The 26-page article, Organising stakeholder workshops in research and innovation – between theory and practice (2017), was written by Morten V. Nielsen, Nina Bryndum, and Bjørn Bedsted, and published in the Journal of Public Deliberation: Vol. 13: Iss. 2. From the abstract, “This article addresses the theory and practice of creating responsiveness among actors through deliberative dialogue processes with stakeholders from diverse institutional settings…The article concludes that while theoretical perspectives can provide general guidance, practical experience is essential when dealing with the trade-offs that are an intrinsic part of organising stakeholder workshops.”. Read an excerpt from the article below and find the PDF available for download on the Journal of Public Deliberation site here.
From the introduction…
Developments in research and innovation (R&I) are often created through collaboration between diverse actors, and the innovations created can affect actors far beyond the innovation process itself. Through deliberation, all affected actors can be brought together. Deliberation among actors of research and innovation is not something new, yet the current policy initiatives promoting deliberation in EU-led research has an interesting potential to mainstream deliberation in larger R&I projects in Europe. There has been a push within the EU to increase dialogue among all actors of research and innovation, including public administration, businesses, and civil society organizations. The dialogue is promoted as part of the objective to create responsible research and innovation (RRI1 ) in Europe. The promotion of RRI creates new opportunities for deliberation and at the same time defines a context and aim for such deliberation. One key aim is to achieve responsiveness among actors of research and innovation.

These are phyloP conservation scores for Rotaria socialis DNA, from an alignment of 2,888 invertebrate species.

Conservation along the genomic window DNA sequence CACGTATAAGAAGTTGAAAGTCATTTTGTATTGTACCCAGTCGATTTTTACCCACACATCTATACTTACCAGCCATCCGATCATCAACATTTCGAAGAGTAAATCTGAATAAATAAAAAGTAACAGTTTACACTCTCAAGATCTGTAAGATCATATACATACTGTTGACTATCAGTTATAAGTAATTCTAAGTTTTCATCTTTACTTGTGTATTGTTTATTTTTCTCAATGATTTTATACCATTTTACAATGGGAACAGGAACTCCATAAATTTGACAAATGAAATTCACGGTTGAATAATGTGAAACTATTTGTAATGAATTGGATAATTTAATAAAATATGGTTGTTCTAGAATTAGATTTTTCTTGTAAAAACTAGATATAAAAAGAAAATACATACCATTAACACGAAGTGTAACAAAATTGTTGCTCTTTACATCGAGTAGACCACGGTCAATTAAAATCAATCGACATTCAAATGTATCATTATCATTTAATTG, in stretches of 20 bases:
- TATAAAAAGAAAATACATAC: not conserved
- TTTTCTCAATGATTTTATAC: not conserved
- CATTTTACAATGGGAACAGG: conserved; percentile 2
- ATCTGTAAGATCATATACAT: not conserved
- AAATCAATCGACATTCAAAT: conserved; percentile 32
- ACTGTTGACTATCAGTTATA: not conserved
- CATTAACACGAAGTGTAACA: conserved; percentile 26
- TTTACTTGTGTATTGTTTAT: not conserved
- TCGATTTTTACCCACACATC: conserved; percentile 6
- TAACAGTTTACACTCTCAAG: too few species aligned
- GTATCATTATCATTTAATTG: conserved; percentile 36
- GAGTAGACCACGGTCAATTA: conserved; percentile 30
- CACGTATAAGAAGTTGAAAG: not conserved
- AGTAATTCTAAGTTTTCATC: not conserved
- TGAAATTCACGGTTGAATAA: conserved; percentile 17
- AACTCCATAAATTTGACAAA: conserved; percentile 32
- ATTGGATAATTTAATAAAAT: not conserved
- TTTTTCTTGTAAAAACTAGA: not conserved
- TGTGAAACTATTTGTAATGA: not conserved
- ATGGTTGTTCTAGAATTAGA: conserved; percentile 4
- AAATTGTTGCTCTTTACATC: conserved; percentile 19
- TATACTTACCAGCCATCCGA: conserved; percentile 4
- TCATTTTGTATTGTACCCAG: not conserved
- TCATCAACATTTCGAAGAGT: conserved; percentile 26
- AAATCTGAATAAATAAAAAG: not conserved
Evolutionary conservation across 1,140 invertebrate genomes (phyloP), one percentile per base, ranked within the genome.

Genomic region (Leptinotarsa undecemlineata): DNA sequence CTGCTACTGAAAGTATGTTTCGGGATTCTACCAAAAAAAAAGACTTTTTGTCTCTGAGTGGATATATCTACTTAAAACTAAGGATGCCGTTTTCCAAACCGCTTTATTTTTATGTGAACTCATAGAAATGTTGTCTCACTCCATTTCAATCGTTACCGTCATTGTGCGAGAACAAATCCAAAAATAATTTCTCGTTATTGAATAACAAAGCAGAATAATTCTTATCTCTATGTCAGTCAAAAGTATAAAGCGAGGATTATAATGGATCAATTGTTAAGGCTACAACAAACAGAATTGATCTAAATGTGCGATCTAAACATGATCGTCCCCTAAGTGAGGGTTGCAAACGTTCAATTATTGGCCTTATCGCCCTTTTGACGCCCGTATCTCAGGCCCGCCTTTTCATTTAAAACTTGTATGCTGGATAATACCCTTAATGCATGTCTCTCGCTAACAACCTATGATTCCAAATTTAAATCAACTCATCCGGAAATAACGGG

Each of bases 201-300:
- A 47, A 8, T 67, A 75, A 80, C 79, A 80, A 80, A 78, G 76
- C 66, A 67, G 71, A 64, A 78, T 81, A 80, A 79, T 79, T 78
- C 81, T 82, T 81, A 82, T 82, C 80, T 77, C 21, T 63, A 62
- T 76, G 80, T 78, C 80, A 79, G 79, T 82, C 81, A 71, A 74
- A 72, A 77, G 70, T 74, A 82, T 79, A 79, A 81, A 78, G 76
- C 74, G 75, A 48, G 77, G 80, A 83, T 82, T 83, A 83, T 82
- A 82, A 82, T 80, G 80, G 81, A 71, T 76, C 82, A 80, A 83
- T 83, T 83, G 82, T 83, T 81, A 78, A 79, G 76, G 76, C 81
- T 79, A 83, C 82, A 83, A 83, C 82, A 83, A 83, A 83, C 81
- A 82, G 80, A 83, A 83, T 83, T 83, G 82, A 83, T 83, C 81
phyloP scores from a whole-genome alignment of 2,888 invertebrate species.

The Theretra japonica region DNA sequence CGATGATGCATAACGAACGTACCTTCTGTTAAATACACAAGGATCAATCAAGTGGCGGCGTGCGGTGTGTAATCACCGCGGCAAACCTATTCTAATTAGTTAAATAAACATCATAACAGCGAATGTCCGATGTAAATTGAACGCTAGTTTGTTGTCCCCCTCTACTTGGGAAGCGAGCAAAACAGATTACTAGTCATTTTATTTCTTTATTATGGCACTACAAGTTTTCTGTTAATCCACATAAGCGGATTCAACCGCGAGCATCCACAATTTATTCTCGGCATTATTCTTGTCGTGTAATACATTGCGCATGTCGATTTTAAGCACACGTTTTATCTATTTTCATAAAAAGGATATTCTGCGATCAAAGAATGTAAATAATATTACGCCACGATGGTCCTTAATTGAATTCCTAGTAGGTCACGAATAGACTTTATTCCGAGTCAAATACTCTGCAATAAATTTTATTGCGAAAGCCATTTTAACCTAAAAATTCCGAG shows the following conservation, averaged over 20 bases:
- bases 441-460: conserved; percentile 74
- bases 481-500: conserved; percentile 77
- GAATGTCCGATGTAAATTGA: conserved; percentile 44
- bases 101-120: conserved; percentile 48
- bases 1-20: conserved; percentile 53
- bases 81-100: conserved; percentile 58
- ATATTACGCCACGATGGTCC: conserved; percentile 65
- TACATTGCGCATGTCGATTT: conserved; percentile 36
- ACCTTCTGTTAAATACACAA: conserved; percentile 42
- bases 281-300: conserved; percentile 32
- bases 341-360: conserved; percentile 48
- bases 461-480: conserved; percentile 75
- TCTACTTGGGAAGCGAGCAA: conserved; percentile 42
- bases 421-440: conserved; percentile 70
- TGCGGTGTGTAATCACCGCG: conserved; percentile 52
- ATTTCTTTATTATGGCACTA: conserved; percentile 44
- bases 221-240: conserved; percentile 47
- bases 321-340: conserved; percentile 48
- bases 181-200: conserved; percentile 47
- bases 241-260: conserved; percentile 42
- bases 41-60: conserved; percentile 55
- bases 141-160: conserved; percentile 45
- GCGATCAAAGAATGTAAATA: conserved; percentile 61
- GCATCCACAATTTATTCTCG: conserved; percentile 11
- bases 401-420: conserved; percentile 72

The article will examine how existing theory and practical experience with stakeholder workshops can inspire dialogue processes working toward the aim of responsiveness. Thus, both the theoretical literature based on practitioner experiences and the literature on democratic ideals will be applied to explore the complexity of deliberation processes in R&I. To highlight gaps between theoretical work and dialogue practices, the article will use a case, which illustrates the challenges of organizing stakeholder workshops. Through the illustration, the article aims to move discussions of stakeholder workshops to the muddy center, where difficult decisions and practical trade-offs have to be considered. Central to the success of dialogue initiatives is the ability to create a constructive dialogue among the participating stakeholders. The article discusses how something constructive can come out of something as imperfect as dialogue between strangers.
Download the full article from the Journal of Public Deliberation here.
About the Journal of Public Deliberation
Spearheaded by the Deliberative Democracy Consortium in collaboration with the International Association of Public Participation, the principal objective of Journal of Public Deliberation (JPD) is to synthesize the research, opinion, projects, experiments and experiences of academics and practitioners in the emerging multi-disciplinary field and political movement called by some “deliberative democracy.” By doing this, we hope to help improve future research endeavors in this field and aid in the transformation of modern representative democracy into a more citizen-friendly form.
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Resource Link: www.publicdeliberation.net/jpd/vol13/iss2/art9/